This device is exceptional for those who partake in a lot of hunting and fishing. In fact, there are features created explicitly for those who hunt and fish. The battery is rechargeable, made of lithium-ion, having a life-span of 16 hours per charge. If you aren't interested in charging your batteries every night, there is also the option of triple-A batteries instead of the lithium-ion rechargeable battery.

The primary downfall of this device is that it is a little bit larger than the others, causing it to way more and be more difficult to operate in a pinch. That being said, if you have time to stop and use the GPS with ample time, this device may work out better than the ones previously mentioned.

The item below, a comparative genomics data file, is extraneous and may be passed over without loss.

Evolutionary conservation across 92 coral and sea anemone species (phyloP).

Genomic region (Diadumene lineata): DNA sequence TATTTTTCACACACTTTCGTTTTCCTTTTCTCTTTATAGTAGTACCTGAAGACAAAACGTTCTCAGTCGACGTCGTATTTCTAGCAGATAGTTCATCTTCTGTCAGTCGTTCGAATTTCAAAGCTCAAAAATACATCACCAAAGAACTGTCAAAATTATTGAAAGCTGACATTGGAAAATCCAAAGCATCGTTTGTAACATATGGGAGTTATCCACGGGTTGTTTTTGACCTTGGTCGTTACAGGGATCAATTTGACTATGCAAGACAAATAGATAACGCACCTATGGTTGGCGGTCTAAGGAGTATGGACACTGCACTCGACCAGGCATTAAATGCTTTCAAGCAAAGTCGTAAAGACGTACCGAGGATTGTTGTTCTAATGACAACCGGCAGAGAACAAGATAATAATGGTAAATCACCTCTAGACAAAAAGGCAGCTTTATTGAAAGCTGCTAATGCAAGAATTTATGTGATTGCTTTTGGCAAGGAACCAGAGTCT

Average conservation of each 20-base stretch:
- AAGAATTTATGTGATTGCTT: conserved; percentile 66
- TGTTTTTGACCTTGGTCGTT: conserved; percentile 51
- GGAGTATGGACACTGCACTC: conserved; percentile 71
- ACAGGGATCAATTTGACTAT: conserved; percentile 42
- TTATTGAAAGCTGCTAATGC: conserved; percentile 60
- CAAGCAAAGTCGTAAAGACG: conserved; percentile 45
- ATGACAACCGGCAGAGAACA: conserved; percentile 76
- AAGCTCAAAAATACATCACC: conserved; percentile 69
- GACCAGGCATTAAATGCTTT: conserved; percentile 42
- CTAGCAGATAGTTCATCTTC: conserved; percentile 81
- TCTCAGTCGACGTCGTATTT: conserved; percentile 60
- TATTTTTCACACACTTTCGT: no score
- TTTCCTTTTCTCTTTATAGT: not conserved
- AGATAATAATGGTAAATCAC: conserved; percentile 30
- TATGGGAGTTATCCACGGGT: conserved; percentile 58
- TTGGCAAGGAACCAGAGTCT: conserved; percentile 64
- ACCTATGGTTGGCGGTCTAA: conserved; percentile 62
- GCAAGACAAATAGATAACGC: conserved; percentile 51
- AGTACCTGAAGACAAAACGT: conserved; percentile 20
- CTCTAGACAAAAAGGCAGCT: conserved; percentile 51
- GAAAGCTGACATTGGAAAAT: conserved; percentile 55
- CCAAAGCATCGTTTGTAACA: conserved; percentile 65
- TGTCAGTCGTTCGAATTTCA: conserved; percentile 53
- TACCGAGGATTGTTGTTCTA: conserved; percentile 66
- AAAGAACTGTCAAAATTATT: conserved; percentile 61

Magellan eXplorist 710

This device is extremely durable, compact, and usable. It has a 3-inch touchscreen, an electric compass, and barometric altimeter. It also boasts a camera that shoots in a higher resolution than any of the previous devices mentioned. A microphone and speaker are also included, improving the function of some of the embedded applications.

You can also utilize this GPS system for turn-by-turn directions while driving, making it an all-around great device. In addition to everything mentioned, you also have access to 2D or 3D imagery on maps that cover almost the entire world. That means you can have access to roadmaps and hiking trail directions almost anywhere on the planet.

The biggest downfall of this device is the fact that it does not connect as well as the Garmin devices listed above. It also requires a subscription if you want to utilize any of its planning software and is difficult to use with gloves on.

Garmin GPSMAP 64S